Of all Rapa Nui wood sculptures, the naturalistic male figures known as moai tangata, with their enlarged heads, frontal stance, and prominent stomachs, bear the closest formal resemblance to the island's well-known stone figures. Little is known about the nature and use of moai tangata, but they likely portray ancestors or other powerful supernatural beings. This example has a hole drilled through the neck, indicating that like other Rapa Nui figures, it may have been worn as a pendant during harvest festivals and other ceremonies. What appears to be the figure's hair consists of a group of three images depicting fish-like creatures with human heads and long flowing beards. These distinctive fish-men, virtually identical to examples that appear in Rapa Nui rock art, possibly represent spirits called nuihi, which combine the features of humans and sharks.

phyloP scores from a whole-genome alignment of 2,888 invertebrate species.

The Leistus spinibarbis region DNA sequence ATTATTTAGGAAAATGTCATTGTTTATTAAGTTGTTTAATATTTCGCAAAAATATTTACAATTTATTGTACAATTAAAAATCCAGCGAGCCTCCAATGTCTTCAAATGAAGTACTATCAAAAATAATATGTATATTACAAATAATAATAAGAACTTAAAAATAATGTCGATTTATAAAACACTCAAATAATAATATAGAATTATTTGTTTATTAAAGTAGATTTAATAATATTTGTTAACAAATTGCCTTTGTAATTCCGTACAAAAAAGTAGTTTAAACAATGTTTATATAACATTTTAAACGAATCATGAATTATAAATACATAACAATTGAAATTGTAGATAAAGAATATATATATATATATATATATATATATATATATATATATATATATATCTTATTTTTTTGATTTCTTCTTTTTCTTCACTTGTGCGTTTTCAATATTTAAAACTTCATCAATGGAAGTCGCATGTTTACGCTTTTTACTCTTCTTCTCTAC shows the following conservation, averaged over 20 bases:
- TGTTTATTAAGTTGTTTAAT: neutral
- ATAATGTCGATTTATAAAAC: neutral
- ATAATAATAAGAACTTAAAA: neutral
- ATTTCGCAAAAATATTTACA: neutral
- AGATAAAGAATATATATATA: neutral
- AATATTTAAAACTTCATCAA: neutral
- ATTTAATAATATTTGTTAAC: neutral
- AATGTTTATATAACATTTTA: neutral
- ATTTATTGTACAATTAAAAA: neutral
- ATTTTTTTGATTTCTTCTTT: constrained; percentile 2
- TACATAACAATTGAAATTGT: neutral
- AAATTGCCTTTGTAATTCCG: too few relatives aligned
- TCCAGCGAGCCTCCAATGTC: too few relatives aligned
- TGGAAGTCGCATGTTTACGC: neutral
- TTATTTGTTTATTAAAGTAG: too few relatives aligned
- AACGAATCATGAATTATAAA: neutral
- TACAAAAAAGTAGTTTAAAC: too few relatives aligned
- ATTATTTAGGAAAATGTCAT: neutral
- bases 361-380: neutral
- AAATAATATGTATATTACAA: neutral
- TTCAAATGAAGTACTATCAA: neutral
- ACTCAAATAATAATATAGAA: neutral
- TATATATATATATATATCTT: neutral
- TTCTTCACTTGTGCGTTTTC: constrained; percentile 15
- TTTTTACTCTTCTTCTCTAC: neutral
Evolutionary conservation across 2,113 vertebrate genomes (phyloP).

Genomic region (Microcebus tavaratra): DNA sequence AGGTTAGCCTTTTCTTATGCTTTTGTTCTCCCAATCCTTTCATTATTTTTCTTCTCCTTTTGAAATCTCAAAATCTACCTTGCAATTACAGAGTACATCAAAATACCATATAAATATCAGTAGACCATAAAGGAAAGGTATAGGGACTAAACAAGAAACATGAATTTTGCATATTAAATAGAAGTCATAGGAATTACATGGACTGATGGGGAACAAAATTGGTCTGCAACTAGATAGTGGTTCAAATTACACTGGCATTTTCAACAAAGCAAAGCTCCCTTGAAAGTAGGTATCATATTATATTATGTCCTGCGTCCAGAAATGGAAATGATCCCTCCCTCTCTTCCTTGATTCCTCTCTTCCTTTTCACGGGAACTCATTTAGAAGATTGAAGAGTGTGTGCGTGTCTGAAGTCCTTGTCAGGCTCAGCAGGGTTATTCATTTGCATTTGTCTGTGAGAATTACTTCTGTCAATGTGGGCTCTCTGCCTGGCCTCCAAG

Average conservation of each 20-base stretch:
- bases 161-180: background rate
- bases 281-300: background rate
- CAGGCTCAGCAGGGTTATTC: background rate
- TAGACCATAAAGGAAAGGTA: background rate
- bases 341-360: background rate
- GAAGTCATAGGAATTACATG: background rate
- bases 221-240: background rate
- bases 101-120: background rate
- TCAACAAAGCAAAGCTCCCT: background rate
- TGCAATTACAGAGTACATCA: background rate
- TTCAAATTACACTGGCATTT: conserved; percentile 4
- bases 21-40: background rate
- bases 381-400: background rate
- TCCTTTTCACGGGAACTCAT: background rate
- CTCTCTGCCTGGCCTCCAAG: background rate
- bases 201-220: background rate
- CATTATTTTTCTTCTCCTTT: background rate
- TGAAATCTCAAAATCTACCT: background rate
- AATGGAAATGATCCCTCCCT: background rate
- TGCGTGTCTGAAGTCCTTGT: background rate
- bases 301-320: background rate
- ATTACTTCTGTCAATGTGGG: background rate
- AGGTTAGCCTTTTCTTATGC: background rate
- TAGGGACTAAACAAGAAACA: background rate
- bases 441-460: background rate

Scamperle M. Livio, Santiago, Chile; Martin and Faith-dorian Wright, New York, until 1984
Kjellgren, Eric. Oceania: Art of the Pacific Islands in the Metropolitan Museum of Art. New York and New Haven: The Metropolitan Museum of Art, 2007, 195, 319-20.
Kjellgren, Eric. How to Read Oceanic Art. How to Read 3. New York: The Metropolitan Museum of Art, 2014, p. 164.